Spitfires over the Arakan - Cant recall the author but this is a very interesting book on the impact of the Spitfire in 1943-4 Google will get the book up for you!
Eduardo Cea's books have some merit but they are somewhat flawed. Also some are now only available at crazy prices.
The Aces of the IJN and Aces of the IJA books are very interesting - as long as you totally ignore the absurb claims for allied losses. In those two books, if they are to be believed, the IJA and IJN shot down every plane in the RAF, SAAF, USAAF, USN, RAAF, RNZAF, Royal Dutch AF, and the IAF between Gibraltar and Pearl Harbour - at least twice - during the period from December 7/8 1941 to June of 1942. Total rubbish. That aside I concur with the others that these are crucial sources.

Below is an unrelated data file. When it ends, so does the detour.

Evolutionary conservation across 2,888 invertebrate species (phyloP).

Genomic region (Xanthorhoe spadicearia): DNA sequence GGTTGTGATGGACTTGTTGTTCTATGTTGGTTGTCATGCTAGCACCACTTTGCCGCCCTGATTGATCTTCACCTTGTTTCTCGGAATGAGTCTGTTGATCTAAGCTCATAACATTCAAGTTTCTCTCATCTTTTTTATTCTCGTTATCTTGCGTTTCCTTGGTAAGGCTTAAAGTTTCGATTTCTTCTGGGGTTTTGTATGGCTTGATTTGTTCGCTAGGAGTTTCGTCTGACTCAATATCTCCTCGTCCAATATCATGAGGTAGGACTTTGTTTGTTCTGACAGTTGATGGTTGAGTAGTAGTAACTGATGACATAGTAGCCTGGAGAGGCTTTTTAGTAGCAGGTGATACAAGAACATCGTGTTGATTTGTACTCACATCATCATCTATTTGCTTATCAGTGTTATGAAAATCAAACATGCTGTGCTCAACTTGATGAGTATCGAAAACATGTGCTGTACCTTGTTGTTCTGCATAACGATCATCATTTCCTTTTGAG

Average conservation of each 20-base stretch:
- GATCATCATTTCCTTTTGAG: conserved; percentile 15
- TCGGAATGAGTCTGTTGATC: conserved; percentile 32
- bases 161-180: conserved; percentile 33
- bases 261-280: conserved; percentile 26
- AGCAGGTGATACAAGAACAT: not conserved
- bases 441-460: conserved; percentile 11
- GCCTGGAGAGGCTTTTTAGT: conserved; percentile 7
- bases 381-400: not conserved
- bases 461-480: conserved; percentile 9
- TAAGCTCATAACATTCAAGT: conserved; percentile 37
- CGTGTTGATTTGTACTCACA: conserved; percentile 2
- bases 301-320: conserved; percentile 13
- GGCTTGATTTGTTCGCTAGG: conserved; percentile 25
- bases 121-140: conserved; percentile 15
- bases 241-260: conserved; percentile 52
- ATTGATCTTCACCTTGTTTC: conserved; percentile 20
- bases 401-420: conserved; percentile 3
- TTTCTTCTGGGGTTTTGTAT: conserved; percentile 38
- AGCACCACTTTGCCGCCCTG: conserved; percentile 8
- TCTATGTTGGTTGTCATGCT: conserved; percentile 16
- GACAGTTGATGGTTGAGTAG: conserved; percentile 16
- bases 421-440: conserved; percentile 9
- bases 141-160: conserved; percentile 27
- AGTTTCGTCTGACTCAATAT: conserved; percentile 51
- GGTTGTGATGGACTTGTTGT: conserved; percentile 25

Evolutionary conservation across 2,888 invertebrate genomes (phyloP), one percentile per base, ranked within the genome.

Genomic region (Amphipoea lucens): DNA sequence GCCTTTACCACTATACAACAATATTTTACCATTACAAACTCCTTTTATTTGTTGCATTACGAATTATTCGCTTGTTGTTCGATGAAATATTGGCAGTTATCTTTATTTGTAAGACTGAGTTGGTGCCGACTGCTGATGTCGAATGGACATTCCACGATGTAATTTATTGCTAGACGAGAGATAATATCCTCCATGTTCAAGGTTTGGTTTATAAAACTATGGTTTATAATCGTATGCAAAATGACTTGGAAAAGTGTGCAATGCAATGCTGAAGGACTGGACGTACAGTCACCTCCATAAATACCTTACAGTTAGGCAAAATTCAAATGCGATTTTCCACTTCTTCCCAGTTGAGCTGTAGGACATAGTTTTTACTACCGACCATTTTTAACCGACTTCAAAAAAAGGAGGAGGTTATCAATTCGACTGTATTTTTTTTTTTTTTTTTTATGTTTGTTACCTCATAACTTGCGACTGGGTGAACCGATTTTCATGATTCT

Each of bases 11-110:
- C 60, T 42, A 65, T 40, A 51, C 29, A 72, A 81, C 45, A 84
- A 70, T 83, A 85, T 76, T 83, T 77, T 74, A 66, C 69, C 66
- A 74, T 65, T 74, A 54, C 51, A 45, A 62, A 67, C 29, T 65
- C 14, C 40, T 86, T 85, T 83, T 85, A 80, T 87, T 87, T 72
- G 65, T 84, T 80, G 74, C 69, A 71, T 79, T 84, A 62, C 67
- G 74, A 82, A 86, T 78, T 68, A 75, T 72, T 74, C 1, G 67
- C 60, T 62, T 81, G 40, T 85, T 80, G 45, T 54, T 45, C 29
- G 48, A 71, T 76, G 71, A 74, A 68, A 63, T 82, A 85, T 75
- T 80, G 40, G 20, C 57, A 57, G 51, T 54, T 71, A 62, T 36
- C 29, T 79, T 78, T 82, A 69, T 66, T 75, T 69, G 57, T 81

Silent Victory - Clay Blair. Want to know about the USN's submarine war against japan, then this is the book for you.
The British War Machine - Edgerton. Worth reading to see what drove the UK and its empire to war in Europe - and the catastrophic decision making processes that led to war in the Far East, with some very far reaching effects on the UK.
Squadrons of the Fleet Air Arm (I will put the author up on request - google finds this book)> Excellent and exhaustive resource on the FAA in WW2 as a whole.
RAF Squadrons - another all encompassing source.
SAAF Squadrons - as above for the RAF book. This is of peripheral interest as it deals with ASW operations in the Indian Ocean and assets allocated for Operation Ironclad.
I have a book on the RNZAF during the war - and cannot find it. When I do I will post it as it is in my view a fascinating source on the little known operations of the New Zealanders in the war.
I also have a couple of (now very) old books on the Nationalist Chinese military - names to follow.